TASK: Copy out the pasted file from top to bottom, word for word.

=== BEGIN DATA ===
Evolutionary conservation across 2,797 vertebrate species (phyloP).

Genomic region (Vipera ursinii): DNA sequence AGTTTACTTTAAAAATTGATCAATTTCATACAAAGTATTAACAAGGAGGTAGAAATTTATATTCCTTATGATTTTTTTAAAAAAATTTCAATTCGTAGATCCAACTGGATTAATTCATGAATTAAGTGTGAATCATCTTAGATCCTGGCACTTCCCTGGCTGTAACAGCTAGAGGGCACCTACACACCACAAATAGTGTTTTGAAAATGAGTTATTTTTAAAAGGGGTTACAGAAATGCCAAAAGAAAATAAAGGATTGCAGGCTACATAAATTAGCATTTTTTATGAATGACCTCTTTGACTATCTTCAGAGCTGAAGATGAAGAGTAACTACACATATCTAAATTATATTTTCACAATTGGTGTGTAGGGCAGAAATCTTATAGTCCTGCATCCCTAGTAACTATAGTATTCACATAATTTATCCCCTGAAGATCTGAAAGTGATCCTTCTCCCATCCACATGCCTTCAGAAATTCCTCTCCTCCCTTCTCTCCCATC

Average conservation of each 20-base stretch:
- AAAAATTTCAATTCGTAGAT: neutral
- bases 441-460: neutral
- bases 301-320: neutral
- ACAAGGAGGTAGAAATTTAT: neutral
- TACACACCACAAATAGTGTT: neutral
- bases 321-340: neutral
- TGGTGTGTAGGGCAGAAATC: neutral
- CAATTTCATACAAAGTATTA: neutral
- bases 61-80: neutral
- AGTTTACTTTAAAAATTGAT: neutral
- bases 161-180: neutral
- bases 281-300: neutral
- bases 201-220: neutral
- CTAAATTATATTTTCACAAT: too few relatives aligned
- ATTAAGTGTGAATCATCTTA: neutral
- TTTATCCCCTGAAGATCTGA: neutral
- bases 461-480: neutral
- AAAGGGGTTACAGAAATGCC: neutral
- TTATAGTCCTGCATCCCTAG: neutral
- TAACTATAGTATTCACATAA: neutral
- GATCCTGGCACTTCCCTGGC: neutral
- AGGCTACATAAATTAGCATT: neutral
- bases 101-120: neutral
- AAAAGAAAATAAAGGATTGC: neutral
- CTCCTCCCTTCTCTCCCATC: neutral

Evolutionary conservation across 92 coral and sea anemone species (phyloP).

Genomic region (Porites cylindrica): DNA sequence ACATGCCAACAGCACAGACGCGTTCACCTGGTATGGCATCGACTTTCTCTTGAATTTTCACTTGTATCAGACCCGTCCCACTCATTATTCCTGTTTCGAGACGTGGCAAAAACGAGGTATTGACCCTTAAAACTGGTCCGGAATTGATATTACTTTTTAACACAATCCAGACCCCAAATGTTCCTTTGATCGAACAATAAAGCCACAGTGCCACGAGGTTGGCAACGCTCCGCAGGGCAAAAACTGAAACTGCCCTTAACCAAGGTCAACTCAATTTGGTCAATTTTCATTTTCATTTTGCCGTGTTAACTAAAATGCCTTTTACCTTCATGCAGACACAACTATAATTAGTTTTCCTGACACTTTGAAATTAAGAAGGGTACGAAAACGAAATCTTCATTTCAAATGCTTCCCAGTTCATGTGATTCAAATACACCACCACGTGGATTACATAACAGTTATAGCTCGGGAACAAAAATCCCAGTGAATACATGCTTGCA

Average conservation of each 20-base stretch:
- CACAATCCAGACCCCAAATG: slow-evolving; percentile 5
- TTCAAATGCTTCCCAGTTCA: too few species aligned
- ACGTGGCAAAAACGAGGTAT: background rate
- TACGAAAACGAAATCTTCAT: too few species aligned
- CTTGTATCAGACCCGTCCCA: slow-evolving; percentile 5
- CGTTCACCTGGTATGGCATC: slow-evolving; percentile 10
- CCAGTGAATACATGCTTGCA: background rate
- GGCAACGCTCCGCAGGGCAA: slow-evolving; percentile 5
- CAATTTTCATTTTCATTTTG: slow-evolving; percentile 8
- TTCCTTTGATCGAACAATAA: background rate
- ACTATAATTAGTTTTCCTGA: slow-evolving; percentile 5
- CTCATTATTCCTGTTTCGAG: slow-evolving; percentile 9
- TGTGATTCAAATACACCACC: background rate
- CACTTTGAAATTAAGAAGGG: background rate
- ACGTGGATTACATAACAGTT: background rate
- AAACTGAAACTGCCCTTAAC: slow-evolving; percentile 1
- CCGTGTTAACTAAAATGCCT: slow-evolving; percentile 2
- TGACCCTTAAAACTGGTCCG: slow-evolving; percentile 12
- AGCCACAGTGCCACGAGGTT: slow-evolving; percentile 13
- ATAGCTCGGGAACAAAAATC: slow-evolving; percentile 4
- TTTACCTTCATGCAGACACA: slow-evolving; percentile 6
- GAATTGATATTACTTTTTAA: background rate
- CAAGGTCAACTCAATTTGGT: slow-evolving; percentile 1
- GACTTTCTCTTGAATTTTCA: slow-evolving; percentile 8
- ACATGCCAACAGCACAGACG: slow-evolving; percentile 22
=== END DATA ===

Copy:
Evolutionary conservation across 2,797 vertebrate species (phyloP).

Genomic region (Vipera ursinii): DNA sequence AGTTTACTTTAAAAATTGATCAATTTCATACAAAGTATTAACAAGGAGGTAGAAATTTATATTCCTTATGATTTTTTTAAAAAAATTTCAATTCGTAGATCCAACTGGATTAATTCATGAATTAAGTGTGAATCATCTTAGATCCTGGCACTTCCCTGGCTGTAACAGCTAGAGGGCACCTACACACCACAAATAGTGTTTTGAAAATGAGTTATTTTTAAAAGGGGTTACAGAAATGCCAAAAGAAAATAAAGGATTGCAGGCTACATAAATTAGCATTTTTTATGAATGACCTCTTTGACTATCTTCAGAGCTGAAGATGAAGAGTAACTACACATATCTAAATTATATTTTCACAATTGGTGTGTAGGGCAGAAATCTTATAGTCCTGCATCCCTAGTAACTATAGTATTCACATAATTTATCCCCTGAAGATCTGAAAGTGATCCTTCTCCCATCCACATGCCTTCAGAAATTCCTCTCCTCCCTTCTCTCCCATC

Average conservation of each 20-base stretch:
- AAAAATTTCAATTCGTAGAT: neutral
- bases 441-460: neutral
- bases 301-320: neutral
- ACAAGGAGGTAGAAATTTAT: neutral
- TACACACCACAAATAGTGTT: neutral
- bases 321-340: neutral
- TGGTGTGTAGGGCAGAAATC: neutral
- CAATTTCATACAAAGTATTA: neutral
- bases 61-80: neutral
- AGTTTACTTTAAAAATTGAT: neutral
- bases 161-180: neutral
- bases 281-300: neutral
- bases 201-220: neutral
- CTAAATTATATTTTCACAAT: too few relatives aligned
- ATTAAGTGTGAATCATCTTA: neutral
- TTTATCCCCTGAAGATCTGA: neutral
- bases 461-480: neutral
- AAAGGGGTTACAGAAATGCC: neutral
- TTATAGTCCTGCATCCCTAG: neutral
- TAACTATAGTATTCACATAA: neutral
- GATCCTGGCACTTCCCTGGC: neutral
- AGGCTACATAAATTAGCATT: neutral
- bases 101-120: neutral
- AAAAGAAAATAAAGGATTGC: neutral
- CTCCTCCCTTCTCTCCCATC: neutral

Evolutionary conservation across 92 coral and sea anemone species (phyloP).

Genomic region (Porites cylindrica): DNA sequence ACATGCCAACAGCACAGACGCGTTCACCTGGTATGGCATCGACTTTCTCTTGAATTTTCACTTGTATCAGACCCGTCCCACTCATTATTCCTGTTTCGAGACGTGGCAAAAACGAGGTATTGACCCTTAAAACTGGTCCGGAATTGATATTACTTTTTAACACAATCCAGACCCCAAATGTTCCTTTGATCGAACAATAAAGCCACAGTGCCACGAGGTTGGCAACGCTCCGCAGGGCAAAAACTGAAACTGCCCTTAACCAAGGTCAACTCAATTTGGTCAATTTTCATTTTCATTTTGCCGTGTTAACTAAAATGCCTTTTACCTTCATGCAGACACAACTATAATTAGTTTTCCTGACACTTTGAAATTAAGAAGGGTACGAAAACGAAATCTTCATTTCAAATGCTTCCCAGTTCATGTGATTCAAATACACCACCACGTGGATTACATAACAGTTATAGCTCGGGAACAAAAATCCCAGTGAATACATGCTTGCA

Average conservation of each 20-base stretch:
- CACAATCCAGACCCCAAATG: slow-evolving; percentile 5
- TTCAAATGCTTCCCAGTTCA: too few species aligned
- ACGTGGCAAAAACGAGGTAT: background rate
- TACGAAAACGAAATCTTCAT: too few species aligned
- CTTGTATCAGACCCGTCCCA: slow-evolving; percentile 5
- CGTTCACCTGGTATGGCATC: slow-evolving; percentile 10
- CCAGTGAATACATGCTTGCA: background rate
- GGCAACGCTCCGCAGGGCAA: slow-evolving; percentile 5
- CAATTTTCATTTTCATTTTG: slow-evolving; percentile 8
- TTCCTTTGATCGAACAATAA: background rate
- ACTATAATTAGTTTTCCTGA: slow-evolving; percentile 5
- CTCATTATTCCTGTTTCGAG: slow-evolving; percentile 9
- TGTGATTCAAATACACCACC: background rate
- CACTTTGAAATTAAGAAGGG: background rate
- ACGTGGATTACATAACAGTT: background rate
- AAACTGAAACTGCCCTTAAC: slow-evolving; percentile 1
- CCGTGTTAACTAAAATGCCT: slow-evolving; percentile 2
- TGACCCTTAAAACTGGTCCG: slow-evolving; percentile 12
- AGCCACAGTGCCACGAGGTT: slow-evolving; percentile 13
- ATAGCTCGGGAACAAAAATC: slow-evolving; percentile 4
- TTTACCTTCATGCAGACACA: slow-evolving; percentile 6
- GAATTGATATTACTTTTTAA: background rate
- CAAGGTCAACTCAATTTGGT: slow-evolving; percentile 1
- GACTTTCTCTTGAATTTTCA: slow-evolving; percentile 8
- ACATGCCAACAGCACAGACG: slow-evolving; percentile 22